The euro was bid to new highs for the move earlier in Asia to $1.3640 before pulling back to the figure to await the ECB meeting. It is notable that the euro remains bid even as the market expects dovish comments from ECB President Draghi and, after yesterday's strong ADP jobs estimate, increased speculation of near-term slowing of the Fed's asset purchases.
This price action cautions against expecting a reversal of the trend in response to today's developments; whether it is the ECB press conference, or the U.S. data, which includes weekly initial jobless claims and what is widely expected to be an upward revision to Q3 U.S. GDP that will give it a 3-handle. Every year, since the U.S. economy bottomed there has been at least one quarterly growth number that put the annualized rate about 3%. Many had given up on it this year, but recent inventory data points to that quarter being Q3. That pace of growth, however, does not appear to be extending into this quarter.
Norway's central bank may have provided the biggest surprise of the day. The decision to keep rate on hold was widely anticipated, but what wasn't was pushing out the first rate hike a full year from where the Norges Bank had indicated in September. The market punished the krone, sending it to the lowest level against the euro since late 2009. A fall in CPI in early 2014 would likely renew speculation of a rate cut. The euro rose above NOK8.41 briefly. The next band of resistance is seen in the NOK8.4250-NOK8.44.
There were a few developments in Japan to note. First, the dollar has been confined to about a half a yen at the lower end of yesterday's range, which straddles the JPY102 level. Second, the Nikkei lost another 1.5% and finished the Tokyo session near its lows and just below the 20-day moving average (15181). As discussed yesterday, the gap lower opening Wednesday is an ominous technical development. It was not filled today.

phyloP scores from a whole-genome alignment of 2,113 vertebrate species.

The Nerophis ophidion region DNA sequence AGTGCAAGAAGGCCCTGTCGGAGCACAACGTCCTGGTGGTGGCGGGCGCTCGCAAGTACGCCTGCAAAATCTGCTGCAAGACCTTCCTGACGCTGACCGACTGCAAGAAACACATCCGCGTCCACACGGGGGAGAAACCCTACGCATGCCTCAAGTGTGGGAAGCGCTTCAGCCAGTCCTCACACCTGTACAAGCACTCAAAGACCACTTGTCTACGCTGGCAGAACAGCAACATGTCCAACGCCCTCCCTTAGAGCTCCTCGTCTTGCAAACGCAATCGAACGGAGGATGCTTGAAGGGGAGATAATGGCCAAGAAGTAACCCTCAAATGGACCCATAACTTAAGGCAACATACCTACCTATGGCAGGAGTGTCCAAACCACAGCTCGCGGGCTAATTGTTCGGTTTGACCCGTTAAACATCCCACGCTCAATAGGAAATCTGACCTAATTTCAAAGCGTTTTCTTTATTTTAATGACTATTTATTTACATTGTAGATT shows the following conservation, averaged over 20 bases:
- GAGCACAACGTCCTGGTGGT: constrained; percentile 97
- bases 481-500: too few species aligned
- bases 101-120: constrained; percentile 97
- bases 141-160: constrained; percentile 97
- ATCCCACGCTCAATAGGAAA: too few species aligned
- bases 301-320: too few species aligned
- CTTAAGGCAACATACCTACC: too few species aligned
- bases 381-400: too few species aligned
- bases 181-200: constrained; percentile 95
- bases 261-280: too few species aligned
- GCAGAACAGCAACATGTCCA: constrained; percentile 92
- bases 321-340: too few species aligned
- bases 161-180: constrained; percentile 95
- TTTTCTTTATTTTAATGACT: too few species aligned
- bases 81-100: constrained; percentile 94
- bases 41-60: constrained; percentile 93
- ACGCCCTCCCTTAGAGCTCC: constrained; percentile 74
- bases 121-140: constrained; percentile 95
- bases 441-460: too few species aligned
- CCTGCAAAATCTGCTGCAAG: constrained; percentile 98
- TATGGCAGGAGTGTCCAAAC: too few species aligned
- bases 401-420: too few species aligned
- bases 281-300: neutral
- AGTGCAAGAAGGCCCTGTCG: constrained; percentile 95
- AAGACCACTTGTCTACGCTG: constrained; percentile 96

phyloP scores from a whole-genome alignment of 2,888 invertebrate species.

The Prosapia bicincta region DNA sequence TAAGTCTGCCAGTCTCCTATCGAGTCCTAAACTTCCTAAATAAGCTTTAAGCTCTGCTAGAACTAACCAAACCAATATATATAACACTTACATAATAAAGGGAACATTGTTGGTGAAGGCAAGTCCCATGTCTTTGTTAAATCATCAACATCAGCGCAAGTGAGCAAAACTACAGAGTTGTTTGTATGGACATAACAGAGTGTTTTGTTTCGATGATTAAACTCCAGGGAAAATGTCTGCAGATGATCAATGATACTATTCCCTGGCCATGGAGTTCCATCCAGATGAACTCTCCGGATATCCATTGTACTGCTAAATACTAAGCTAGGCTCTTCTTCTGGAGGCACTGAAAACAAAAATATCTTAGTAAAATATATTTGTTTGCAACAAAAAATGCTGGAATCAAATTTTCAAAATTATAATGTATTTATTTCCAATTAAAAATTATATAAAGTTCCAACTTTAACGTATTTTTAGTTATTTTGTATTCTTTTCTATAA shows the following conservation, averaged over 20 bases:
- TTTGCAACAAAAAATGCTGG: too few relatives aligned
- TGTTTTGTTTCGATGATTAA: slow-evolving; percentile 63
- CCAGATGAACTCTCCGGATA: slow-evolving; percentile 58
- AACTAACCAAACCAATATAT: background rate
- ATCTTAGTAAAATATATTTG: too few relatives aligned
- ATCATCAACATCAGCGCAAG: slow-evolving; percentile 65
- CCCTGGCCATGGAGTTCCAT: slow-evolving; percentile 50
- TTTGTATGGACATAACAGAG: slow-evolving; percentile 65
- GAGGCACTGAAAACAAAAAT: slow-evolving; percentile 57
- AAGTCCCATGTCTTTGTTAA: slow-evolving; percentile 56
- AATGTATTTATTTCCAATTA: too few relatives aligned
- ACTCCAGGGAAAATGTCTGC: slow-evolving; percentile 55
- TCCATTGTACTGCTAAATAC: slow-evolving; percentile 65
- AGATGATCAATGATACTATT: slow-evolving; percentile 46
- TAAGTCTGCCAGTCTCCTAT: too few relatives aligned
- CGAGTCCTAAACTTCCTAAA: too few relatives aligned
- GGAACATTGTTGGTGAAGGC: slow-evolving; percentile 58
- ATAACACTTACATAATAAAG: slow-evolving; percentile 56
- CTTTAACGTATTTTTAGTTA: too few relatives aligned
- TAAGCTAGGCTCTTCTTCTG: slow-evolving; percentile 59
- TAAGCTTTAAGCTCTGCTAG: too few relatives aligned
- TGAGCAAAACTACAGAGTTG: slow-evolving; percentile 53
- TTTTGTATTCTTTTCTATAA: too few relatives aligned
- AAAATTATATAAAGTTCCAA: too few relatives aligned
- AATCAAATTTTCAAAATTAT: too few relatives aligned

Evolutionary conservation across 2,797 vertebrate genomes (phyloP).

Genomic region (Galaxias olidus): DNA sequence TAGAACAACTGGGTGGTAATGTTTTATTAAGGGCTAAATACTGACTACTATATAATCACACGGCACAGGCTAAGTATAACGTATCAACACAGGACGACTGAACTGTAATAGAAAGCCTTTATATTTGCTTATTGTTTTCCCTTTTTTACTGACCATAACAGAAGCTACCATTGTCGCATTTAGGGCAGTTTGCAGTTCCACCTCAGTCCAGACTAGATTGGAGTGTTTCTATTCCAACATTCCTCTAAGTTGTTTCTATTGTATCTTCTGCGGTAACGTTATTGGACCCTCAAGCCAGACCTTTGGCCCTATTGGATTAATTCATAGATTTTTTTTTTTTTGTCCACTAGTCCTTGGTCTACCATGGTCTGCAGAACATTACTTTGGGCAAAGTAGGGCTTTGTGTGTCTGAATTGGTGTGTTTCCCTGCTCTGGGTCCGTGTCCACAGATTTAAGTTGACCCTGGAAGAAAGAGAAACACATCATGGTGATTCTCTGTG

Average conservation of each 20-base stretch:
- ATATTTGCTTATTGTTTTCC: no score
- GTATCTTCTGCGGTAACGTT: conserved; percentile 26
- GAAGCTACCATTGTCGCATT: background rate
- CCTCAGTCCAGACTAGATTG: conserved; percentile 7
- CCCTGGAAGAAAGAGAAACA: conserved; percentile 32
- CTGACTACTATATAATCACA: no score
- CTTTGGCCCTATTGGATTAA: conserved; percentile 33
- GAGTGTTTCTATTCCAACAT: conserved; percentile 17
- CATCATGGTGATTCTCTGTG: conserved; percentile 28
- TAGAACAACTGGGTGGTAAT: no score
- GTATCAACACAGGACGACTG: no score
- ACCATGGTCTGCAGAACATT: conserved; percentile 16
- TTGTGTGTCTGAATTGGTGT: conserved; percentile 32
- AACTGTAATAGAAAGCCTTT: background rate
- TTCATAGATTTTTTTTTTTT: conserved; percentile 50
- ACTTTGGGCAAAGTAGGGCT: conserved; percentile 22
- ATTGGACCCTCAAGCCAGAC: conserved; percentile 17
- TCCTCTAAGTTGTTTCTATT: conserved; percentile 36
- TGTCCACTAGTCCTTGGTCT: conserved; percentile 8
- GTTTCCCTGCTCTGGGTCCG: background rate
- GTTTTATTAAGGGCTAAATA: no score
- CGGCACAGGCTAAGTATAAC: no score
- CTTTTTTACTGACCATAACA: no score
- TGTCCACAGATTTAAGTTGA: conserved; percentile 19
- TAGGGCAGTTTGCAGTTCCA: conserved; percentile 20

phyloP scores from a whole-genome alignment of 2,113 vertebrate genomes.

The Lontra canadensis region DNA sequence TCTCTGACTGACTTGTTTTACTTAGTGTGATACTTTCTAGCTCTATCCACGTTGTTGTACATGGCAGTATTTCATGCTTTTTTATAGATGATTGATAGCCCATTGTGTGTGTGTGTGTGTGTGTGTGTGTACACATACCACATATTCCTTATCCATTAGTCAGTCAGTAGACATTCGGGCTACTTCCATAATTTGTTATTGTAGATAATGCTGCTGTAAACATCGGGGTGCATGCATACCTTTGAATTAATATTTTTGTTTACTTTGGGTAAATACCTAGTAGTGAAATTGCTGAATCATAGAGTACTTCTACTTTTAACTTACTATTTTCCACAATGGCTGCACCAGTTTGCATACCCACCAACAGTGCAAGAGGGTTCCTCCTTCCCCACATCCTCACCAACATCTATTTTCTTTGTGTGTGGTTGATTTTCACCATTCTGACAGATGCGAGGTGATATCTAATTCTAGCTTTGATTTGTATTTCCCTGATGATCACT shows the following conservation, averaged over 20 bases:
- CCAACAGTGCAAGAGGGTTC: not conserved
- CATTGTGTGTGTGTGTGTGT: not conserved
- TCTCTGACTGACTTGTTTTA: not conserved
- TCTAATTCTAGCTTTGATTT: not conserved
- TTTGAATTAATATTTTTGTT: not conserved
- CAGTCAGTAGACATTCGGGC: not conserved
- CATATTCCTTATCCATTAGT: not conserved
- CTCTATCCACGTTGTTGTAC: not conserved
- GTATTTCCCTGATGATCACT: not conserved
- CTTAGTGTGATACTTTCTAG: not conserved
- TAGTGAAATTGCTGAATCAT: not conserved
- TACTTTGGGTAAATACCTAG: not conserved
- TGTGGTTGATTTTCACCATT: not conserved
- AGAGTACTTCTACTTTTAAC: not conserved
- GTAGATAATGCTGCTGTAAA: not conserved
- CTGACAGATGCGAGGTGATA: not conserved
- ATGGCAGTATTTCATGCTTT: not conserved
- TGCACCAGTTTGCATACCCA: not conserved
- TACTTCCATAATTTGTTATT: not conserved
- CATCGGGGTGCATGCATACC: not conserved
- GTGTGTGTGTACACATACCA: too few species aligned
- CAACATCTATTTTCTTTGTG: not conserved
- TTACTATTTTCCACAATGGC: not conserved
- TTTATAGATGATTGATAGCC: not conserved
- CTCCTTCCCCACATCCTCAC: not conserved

Third, the Japanese cabinet approved the JPY18.6 trillion (~$182 billion) supplemental budget. Most of it was spending already announced, but there is JPY5.5 trillion that is new and meant to offset next year's retail sales tax increase. It will not be debt financed, but through the higher tax revenue (due to stronger economy) and unspent funds. Fourth, Japanese investors bought foreign bonds for the 8th consecutive week, but this was offset in full by the sales of foreign equities. For their part, foreigners continued to buy Japanese shares, but on a net basis, the purchases (and of Japanese bonds) by the sale of bills.
Shortly after Australia reported a larger than expected trade deficit (A$529 million vs. A$350 consensus), it announced the free-trade agreement with South Korea. Australia's exports were flat, while imports rose 0.8%, producing the fourth consecutive deficit. South Korea is Australia's third largest export market and fourth largest trading partner.
In Europe, we note that the French unemployment rate ticked up in Q3 to 10.9% from 10.8% and is approaching the modern record of 11.2% seen in Q4 1997. The divergence between the French and German economies was amply driven home with the latest PMI readings.
Spain's survey data has been more promising and Moody's upgraded the outlook to stable late yesterday, but real sector appears to be struggling. Industrial output in Oct was expected to have slipped by 0.1% and instead fell 0.7%, with downward revisions to the Sept report.
The Italian Constitutional Court is forcing political reform on the Letta government, which desires to implement such reforms but appears to have lacked a consensus. The Court ruled the existing electoral law violates the Constitution by giving extra seats to the winning party/coalition, which denies voters from choosing individual candidates.
A monkey wrench of sorts has been thrown into the digital currency world today by China's decision to ban financial institutions from trading Bitcoins. The public can still access Bitcoins through the internet. The ban only applies to financial institutions.
Lastly, sterling is trading with a heavier bias, unable to establish a foothold above $1.6400 ahead of the Autumn Statement (largely leaked) and the BOE meeting (which is unlikely to do anything).
Disclosure: I have no positions in any stocks mentioned, and no plans to initiate any positions within the next 72 hours. I wrote this article myself, and it expresses my own opinions. I am not receiving compensation for it. I have no business relationship with any company whose stock is mentioned in this article.